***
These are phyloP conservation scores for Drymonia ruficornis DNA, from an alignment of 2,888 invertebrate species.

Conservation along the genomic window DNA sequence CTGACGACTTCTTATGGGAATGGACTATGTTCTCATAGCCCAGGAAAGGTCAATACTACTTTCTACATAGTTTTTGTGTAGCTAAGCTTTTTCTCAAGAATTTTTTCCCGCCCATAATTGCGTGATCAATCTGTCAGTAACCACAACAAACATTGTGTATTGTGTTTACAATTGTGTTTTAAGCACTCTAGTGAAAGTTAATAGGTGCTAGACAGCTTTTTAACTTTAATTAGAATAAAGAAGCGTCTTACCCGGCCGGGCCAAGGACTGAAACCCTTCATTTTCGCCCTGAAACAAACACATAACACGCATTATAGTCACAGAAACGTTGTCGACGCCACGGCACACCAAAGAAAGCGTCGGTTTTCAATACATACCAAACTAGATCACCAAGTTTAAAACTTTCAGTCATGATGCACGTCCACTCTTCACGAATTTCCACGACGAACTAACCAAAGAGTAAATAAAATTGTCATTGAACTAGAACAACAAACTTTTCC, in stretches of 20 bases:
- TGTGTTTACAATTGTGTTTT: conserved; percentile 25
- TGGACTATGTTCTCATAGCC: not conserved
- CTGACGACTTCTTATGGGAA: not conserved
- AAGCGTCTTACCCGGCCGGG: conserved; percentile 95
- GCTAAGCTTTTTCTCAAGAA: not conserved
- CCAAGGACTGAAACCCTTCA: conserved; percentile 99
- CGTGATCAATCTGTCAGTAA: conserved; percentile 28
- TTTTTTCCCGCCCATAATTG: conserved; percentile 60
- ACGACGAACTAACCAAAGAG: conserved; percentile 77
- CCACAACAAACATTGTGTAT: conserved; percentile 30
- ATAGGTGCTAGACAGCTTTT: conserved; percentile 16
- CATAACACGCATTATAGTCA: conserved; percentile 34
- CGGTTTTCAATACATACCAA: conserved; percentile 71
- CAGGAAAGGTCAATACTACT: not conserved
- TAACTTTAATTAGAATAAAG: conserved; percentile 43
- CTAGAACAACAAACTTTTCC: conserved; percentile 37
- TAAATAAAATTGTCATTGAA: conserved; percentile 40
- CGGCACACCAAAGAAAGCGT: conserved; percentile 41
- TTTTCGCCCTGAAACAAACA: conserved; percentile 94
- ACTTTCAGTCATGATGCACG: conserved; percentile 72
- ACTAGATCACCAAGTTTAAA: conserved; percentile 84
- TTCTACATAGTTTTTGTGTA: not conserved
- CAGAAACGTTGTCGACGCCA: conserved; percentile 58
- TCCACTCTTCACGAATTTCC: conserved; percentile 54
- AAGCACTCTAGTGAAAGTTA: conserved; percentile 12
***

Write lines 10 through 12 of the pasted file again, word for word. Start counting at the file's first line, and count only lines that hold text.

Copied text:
- TTTTTTCCCGCCCATAATTG: conserved; percentile 60
- ACGACGAACTAACCAAAGAG: conserved; percentile 77
- CCACAACAAACATTGTGTAT: conserved; percentile 30